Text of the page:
In early college I sought help in the Metaphysical section with the Seth Speaks series and thought I could Astral Project myself into peace and harmony with everything outside of myself or at least get off the planet that hurt me so much. I got pretty weird, even for me. I sort of "woke up" when a guy I was dating broke up with me because he didn't like the smell of Patchouli. I thought bathing in Patchouli while listening to New Age music would spiritualize my life. It didn't, I still had the same patterns of behavior I always had, I just smelled more "Earthy".

Then in 1993, at age 20, I found Yoga (asana, ancient text, meditation). Back then there were no studios, it was pretty much just me, my incense, and my tie dye whatevers. This is also when I decided to try being a vegetarian for the first time because that would make me a better person.  My teeth hurt from the beans I could never cook correctly. Still, I felt like I was onto something. I came and went from yoga until 2000 when I became pregnant with my son, after that, it stuck. I also came and went from Vegetarianism until 2009, then I gave up deciding that what I ate had anything to do with who I was as a person.

Because I was practicing yoga before the yoga boom, I thought the new yoga boom was well, a bunch of shit. I remember being in my first Power Vinyasa class and this phrase ran through me mind," What the Fuck is this shit?" How very non-sattvic of me. I blame the Rajasic practice, but whatever. I was being judgmental and well, I sort of freaked out. I started teaching the way the masses wanted me to teach. I felt fake and while I knew it was what my employers and students wanted from me, I still felt like almost all of my classes were only half-truths of who I was and what I wanted to teach. I also started running around teaching 17 classes per week, forgetting to feed my own spirit. Sure, I was taking workshops and learning, but my life was falling apart and I really had no idea what I was doing, but what I did know was, this wasn't me.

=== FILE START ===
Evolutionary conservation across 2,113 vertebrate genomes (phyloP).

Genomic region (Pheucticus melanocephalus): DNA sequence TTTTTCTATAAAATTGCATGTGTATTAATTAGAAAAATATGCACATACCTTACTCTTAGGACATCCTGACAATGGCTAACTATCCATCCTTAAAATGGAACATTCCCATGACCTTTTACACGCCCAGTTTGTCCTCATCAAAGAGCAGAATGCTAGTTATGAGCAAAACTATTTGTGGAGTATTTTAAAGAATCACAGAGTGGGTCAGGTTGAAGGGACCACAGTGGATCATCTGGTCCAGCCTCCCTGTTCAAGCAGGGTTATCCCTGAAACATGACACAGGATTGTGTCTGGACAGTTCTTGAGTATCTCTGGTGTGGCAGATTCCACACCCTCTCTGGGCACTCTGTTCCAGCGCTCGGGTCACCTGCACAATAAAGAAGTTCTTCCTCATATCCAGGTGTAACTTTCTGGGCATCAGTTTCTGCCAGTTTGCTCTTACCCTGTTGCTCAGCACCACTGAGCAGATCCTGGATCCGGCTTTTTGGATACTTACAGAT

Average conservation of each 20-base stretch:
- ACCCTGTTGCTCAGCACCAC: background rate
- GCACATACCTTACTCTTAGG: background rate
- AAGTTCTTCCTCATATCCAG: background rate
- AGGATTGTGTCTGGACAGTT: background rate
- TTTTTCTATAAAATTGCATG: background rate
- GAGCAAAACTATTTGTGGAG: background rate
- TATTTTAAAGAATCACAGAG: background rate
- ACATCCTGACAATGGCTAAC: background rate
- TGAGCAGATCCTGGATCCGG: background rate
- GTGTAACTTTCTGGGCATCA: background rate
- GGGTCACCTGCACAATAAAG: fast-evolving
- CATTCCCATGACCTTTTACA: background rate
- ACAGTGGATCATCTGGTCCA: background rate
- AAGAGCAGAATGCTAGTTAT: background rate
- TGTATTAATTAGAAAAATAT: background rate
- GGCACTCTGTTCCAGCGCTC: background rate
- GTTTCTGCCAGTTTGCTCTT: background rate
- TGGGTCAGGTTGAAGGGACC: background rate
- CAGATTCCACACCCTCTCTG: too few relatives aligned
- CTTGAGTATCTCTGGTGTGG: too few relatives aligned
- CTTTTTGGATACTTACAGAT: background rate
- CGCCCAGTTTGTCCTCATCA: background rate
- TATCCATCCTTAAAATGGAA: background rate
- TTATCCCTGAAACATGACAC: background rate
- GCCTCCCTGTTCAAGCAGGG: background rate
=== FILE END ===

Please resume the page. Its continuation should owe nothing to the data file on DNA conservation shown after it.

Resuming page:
In 2007 I went to India for the first time and had a Vision. Open my own place. Teach the way I want. Bring back Old School. So, I did. I thought I was doing this to help others, but as I mentioned before, our teachers come to us in various ways. The studio showed me very quickly that while my intentions were pure (to serve), there would be people who would reject it. I had never struggled so hard to just be who I am, no matter what anyone said. It took years, but I finally realized, that I could be handing out a free trip to Planet Peace and Tranquility wrapped in pink polk-a-dot paper and some people would say my gift was crap and I was full of it. So, seriously, I  just said," I am who I am and I'm ok with that and I'm ok with others not "getting" it." I also realized that while I stuck to my vision, other people were empowered to do the same, all around me. People were flying high and away and I thought,"Being true to yourself and allowing others to do the same, this is what it is all about."

I realized just recently while observing this yoga boom and the quest for all of this beautiful knowledge that ALL of us have within us already, that I'm not sure I teach yoga, as much as I teach authenticity. If we are not authentic, how can we find yoga? For years, I  thought I had it going on and all figured out, but I didn't. Now I realize I still don't, that what I know today may be different tomorrow, but what is truly beautiful is loving exactly who I am TODAY, right now and I find it so much easier to accept and embrace others as they are at any given moment. This is what I want others to experience. It's a dream of mine. It's the kind of Heaven I imagine when I think of God Consciousness.

I want people to also experience this video that a friend of mine gave to me. Take time to listen to it and drink in the lyrics and I'll be playing this on my guitar around a bonfire soon. XO

Tuesday, May 22, 2012

Atha, Are You Ready? Really?